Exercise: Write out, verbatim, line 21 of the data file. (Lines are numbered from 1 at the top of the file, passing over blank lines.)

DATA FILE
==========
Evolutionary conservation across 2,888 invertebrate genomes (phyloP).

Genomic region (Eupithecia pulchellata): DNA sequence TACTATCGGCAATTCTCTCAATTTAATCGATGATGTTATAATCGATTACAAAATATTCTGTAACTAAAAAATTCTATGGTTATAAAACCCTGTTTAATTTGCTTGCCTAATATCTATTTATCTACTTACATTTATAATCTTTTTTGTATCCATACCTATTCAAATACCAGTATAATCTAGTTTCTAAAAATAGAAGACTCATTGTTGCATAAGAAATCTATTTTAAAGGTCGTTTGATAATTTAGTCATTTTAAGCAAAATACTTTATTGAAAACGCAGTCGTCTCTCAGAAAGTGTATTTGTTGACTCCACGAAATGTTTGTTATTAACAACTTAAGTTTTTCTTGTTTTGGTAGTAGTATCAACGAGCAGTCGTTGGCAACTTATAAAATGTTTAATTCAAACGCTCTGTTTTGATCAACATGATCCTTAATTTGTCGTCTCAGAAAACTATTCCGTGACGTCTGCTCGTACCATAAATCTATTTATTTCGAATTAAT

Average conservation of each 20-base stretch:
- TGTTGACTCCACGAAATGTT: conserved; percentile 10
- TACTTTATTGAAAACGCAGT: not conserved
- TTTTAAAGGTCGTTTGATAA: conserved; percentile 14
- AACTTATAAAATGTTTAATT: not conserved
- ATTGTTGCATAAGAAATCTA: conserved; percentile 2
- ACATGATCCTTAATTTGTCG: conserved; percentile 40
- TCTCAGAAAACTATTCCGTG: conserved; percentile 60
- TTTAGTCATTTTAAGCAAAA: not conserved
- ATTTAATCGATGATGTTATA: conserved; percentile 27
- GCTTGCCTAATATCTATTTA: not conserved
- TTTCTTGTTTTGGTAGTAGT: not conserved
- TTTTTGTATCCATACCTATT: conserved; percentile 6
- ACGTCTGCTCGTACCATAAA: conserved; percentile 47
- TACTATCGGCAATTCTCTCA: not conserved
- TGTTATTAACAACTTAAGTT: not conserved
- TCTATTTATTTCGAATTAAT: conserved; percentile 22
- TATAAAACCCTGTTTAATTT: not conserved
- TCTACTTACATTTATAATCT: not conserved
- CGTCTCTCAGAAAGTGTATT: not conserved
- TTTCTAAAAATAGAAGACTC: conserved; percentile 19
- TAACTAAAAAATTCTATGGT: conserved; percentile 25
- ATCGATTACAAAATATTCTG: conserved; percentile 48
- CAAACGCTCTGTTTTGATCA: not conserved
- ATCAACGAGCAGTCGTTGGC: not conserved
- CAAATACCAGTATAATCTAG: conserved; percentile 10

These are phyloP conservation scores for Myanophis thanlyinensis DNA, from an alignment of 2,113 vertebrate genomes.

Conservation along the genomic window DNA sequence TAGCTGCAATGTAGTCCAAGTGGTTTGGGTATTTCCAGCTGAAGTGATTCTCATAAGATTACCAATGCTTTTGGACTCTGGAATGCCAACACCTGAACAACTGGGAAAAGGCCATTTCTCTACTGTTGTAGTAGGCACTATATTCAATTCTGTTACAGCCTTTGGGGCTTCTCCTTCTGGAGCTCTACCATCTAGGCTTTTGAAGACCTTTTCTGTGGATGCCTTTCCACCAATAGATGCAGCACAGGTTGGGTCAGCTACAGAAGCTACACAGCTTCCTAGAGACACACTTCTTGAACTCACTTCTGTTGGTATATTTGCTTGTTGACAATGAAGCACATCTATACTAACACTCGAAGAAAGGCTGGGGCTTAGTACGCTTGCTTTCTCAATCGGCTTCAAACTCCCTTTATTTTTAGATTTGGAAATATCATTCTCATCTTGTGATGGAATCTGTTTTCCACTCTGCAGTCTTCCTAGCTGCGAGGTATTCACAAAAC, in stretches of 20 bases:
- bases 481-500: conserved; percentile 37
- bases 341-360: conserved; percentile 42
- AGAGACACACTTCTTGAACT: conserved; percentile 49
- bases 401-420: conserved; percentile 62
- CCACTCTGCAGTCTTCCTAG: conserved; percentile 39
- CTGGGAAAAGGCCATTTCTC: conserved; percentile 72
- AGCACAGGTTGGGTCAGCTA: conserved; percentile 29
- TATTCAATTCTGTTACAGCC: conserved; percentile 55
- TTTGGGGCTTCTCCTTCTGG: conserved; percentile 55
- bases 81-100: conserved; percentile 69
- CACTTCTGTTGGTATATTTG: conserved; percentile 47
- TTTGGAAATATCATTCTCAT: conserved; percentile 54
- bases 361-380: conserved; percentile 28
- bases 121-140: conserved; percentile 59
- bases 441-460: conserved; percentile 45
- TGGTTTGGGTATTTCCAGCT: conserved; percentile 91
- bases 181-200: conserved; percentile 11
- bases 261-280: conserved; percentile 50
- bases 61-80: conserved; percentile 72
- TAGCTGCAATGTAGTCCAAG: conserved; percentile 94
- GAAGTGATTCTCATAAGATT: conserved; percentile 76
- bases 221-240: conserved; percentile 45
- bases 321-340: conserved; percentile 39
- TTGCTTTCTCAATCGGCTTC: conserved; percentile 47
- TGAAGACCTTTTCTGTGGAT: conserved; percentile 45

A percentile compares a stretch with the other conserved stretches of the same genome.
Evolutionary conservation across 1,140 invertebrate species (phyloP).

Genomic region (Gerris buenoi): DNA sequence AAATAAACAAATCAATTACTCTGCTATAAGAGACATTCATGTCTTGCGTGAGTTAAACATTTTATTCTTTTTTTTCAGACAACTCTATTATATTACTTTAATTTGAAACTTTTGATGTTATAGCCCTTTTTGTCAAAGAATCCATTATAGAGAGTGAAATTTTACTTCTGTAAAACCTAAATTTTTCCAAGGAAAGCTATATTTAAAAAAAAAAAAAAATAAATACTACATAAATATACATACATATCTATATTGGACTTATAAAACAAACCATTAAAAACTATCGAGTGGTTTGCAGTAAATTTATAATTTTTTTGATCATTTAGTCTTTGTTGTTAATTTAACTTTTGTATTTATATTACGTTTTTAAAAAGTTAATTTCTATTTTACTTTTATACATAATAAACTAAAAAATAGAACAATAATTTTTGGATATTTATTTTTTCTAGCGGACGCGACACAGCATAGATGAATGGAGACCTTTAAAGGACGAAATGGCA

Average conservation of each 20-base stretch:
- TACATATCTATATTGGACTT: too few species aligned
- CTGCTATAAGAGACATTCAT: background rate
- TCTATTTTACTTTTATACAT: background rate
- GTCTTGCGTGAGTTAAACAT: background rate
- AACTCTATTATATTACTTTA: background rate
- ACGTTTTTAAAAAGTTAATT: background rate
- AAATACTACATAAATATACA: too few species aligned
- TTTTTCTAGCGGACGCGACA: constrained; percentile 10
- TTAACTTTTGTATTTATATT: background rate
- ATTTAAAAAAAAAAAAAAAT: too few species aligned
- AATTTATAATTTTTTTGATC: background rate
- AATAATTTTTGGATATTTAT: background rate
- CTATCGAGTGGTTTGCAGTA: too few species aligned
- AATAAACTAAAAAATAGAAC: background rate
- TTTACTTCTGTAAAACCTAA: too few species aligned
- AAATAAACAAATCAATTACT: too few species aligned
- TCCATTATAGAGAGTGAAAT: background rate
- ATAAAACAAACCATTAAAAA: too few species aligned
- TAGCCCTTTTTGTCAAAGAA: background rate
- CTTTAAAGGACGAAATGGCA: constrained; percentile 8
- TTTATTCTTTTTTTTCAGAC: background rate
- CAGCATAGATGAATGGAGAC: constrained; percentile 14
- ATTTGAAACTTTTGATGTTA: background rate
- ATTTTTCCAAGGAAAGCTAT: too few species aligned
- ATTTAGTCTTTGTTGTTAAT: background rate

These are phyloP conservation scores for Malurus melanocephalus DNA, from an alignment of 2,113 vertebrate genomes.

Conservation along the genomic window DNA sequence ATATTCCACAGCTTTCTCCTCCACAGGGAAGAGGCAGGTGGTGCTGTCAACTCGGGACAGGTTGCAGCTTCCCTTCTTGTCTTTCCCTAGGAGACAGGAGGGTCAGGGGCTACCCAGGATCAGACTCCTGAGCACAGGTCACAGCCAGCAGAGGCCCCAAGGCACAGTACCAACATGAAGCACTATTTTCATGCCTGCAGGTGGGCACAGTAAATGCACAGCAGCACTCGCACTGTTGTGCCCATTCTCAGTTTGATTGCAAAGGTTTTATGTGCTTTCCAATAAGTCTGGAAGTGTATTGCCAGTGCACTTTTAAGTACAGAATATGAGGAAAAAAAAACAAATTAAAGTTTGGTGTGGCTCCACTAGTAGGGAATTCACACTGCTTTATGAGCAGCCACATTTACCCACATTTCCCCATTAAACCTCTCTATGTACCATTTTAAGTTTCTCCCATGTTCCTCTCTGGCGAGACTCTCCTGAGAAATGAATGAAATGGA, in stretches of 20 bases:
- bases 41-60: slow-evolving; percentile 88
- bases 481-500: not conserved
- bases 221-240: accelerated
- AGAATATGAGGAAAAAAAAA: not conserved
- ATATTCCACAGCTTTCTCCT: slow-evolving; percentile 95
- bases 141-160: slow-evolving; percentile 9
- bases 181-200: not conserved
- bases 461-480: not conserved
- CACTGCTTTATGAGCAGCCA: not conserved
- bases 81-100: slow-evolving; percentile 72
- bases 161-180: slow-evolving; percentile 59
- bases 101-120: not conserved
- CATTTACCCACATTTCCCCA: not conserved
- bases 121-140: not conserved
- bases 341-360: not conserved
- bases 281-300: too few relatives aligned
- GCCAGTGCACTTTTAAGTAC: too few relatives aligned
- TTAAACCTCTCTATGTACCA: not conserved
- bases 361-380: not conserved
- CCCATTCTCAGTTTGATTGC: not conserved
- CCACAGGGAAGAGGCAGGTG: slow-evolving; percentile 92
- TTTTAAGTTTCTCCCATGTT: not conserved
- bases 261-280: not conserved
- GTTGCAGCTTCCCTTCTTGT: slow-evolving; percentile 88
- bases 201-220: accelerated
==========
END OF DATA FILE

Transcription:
- TCTACTTACATTTATAATCT: not conserved